Roger’s films have screened at festivals around the world. His film Camera Paint, won the Best Experimental Award at the 2008 Niagara Filmfest. His film Knotashed: an Alderson Oasis was one of six finalists for The 2011 Georges-Laoun-Opticien-OBORO Super Short Film Prize, and he is also the 2013 recipient of The Corel Arts Endowment Award. Roger is also a founding member of The Windows Collective, a group of six Ottawa filmmakers who create and exhibit experimental film loops. The Collective formed in 2008 with the intention to explore the subversive possibilities of creating outdoor public film installations and of bringing alternative film practices to a wider audience in the city of Ottawa.

Roger has established himself as a film artist who explores the film’s canvas always searching for innovative ways to telling and exhibiting his stories.

Program:
Against the Grain, 6 mins, 16mm, Mono, B&W - 2012
My Friend Isabelle, 3 min film loop, 16mm, Silent, Colour/B&W - 2009
Experiment # 1, 3 mins, 16mm, Mono, Colour - 2009
Camera Paint, 4 mins, 16mm, Mono, Colour - 2007
Moving Forward, 5 mins, 16mm, Silent, B&W - 2010
Baked Goods For Norman, 3 mins, 16mm, Mono, Colour - 2015
Brain Static: a self-portrait, 5 mins, 16mm, Stereo, Colour (Video Projection) - 2009
My Last Words, 22 mins, 35mm, Stereo, B&W (Video Projection) - 2014

16mm and video projection. 50 minutes. Filmmaker in attendance. $5 Suggested Donation.

VSW Auction

 

 

 

 

 

 

 

  The New England Home Movie Tour
Curator: Warren Cockerham
Sunday, February 8, 7pm
VSW Auditorium


The New England Home Movie Tour features handmade and homemade poetic film works from the northeast that celebrate the tactility and intimacy of celluloid-based moving images. As the commercial film industry forces us to embrace digital moving images and the planned obsolescence of the means to produce and distribute those products, this film tour aims to share films that embrace the contemporary DIY strategies, politics, and aesthetics of an enduring, artisanal, and personal approach to filmmaking.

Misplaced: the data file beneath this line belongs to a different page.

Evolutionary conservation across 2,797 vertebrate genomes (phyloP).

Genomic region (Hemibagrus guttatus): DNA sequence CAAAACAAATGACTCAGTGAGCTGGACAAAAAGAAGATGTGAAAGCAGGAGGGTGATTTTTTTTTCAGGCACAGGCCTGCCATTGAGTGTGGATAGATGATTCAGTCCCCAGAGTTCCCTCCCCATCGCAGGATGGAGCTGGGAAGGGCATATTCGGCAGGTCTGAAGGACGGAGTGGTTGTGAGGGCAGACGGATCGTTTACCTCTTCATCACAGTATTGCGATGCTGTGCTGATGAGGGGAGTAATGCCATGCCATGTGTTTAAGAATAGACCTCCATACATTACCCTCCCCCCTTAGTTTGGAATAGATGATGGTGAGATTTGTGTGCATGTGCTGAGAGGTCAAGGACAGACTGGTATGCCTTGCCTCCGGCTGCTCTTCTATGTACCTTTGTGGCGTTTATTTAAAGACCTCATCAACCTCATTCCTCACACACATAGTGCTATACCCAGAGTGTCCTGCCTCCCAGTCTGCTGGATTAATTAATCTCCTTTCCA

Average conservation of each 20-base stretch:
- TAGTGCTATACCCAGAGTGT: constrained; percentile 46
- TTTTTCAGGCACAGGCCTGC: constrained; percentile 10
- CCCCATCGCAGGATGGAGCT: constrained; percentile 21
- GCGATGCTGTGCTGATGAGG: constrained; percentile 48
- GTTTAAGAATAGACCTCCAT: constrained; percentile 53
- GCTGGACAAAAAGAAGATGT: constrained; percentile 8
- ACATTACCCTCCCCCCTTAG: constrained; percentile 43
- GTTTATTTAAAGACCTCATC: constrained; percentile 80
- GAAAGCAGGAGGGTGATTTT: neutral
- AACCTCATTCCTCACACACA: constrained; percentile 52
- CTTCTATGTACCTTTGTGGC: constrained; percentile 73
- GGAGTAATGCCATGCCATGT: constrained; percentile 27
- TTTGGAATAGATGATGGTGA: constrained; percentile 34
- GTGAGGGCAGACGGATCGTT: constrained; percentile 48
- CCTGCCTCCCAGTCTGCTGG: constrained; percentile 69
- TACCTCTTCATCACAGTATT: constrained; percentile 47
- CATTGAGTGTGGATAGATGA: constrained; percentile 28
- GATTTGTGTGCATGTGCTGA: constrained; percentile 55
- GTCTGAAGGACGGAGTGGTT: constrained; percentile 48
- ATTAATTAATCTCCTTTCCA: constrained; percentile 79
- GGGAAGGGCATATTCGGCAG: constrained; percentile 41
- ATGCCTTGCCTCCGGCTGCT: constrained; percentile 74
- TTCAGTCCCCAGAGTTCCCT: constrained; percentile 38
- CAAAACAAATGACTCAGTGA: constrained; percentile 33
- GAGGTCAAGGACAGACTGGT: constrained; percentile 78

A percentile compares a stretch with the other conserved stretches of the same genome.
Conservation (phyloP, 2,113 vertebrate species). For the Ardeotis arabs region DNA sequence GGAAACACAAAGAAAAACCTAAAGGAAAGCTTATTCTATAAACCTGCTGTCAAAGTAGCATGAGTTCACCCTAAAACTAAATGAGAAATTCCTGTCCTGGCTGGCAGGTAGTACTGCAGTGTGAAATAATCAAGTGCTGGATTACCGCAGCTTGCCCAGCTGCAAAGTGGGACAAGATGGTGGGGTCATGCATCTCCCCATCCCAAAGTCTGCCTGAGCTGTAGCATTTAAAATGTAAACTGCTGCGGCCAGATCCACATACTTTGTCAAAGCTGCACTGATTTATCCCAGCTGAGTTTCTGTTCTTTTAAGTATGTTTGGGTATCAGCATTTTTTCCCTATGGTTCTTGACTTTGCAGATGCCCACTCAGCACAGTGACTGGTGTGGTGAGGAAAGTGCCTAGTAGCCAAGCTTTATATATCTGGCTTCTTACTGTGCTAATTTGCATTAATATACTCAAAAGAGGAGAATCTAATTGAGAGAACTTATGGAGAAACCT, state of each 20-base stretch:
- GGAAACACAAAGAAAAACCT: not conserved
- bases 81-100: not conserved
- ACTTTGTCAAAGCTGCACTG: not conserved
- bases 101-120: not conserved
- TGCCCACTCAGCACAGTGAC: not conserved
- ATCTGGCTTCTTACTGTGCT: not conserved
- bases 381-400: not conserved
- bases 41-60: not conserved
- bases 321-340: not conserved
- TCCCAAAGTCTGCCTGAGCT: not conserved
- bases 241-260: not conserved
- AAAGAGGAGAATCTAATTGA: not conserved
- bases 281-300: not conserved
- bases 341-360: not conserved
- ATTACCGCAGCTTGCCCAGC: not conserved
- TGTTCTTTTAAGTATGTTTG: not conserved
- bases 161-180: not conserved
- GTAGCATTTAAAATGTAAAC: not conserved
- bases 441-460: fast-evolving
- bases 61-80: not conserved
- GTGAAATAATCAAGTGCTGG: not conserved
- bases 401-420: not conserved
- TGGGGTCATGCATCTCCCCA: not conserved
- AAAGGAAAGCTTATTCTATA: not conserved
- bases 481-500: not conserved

This traveling program carries with it more than thirty 16mm works and one hundred twenty 35mm slides that will ensure a uniquely arranged program at each stop along its way. With works by Luther Price, Jodie Mack, Robert Todd, Jonathan Schwartz, Jo Dery, Warren Cockerham, and Colin Brant.

www.newenglandhomemovietour.com

All films shown on original format: 16mm, Super 8, Slide film. 60 minutes. Curator in attendance. $5 Suggested Donation.

VSW Auction

 

 

 

 

The Lost Lessons:
Educational Films from the 50's, 60's, 70’s and the 80’s
Projected on 16mm film!
Friday, February 20 at 6:30pm

VSW Auditorium

1st Year MFA student William Fleth presents seven short 16 mm educational films from the past that feature lessons that are still relevant, or worth knowing in today’s society.

The lessons in these films explore topics like good eating habits, dealing with death, and the effects of drinking during pregnancy.

The goals of this film screening are to offer the audience an experience in thinking about how they observe and act in the world around them. All films that will be feature in this screening are all from the Visual Studies Workshop’s film collection.

The screening is open free to the public, and is recommended for age 13 and up.

VSW Auction

 

 

 

 

 

 

 

 

 

 

 

 

 

 

 

 

 

 

 

 

 

 

 

 

 

 

 

 

Wall + Paper